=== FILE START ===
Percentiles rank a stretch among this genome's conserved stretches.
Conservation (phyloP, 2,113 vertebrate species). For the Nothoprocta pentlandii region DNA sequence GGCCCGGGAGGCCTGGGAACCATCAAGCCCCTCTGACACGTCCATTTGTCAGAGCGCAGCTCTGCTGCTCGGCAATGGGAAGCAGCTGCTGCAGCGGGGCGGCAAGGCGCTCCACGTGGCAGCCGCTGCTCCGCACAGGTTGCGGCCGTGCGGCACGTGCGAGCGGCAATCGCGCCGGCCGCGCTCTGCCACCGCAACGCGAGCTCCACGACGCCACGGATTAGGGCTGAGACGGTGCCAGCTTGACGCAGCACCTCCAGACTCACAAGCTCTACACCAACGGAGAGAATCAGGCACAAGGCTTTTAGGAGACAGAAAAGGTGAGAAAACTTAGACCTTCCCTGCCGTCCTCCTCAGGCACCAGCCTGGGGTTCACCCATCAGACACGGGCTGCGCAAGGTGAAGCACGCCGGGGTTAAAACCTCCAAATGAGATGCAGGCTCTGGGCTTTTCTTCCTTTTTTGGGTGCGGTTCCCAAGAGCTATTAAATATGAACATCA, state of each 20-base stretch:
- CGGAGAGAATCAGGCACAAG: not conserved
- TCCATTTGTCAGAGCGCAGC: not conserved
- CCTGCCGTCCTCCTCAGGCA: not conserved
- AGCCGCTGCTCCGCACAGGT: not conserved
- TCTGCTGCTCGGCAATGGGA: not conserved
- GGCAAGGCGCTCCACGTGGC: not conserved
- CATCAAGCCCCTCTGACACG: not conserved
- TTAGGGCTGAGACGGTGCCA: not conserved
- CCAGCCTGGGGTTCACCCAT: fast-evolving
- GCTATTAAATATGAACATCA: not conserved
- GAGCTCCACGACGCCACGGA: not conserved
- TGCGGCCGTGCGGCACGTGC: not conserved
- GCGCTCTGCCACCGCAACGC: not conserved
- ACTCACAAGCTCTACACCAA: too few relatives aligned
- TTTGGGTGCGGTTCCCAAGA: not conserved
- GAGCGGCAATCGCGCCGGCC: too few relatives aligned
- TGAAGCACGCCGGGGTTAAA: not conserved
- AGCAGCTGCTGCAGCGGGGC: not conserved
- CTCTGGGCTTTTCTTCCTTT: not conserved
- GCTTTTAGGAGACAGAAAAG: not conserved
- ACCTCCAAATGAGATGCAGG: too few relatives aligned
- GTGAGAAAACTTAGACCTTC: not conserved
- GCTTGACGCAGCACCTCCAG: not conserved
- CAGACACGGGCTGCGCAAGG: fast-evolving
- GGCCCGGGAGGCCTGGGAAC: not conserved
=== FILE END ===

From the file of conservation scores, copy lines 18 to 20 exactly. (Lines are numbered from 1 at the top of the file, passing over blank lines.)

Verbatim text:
- GAGCGGCAATCGCGCCGGCC: too few relatives aligned
- TGAAGCACGCCGGGGTTAAA: not conserved
- AGCAGCTGCTGCAGCGGGGC: not conserved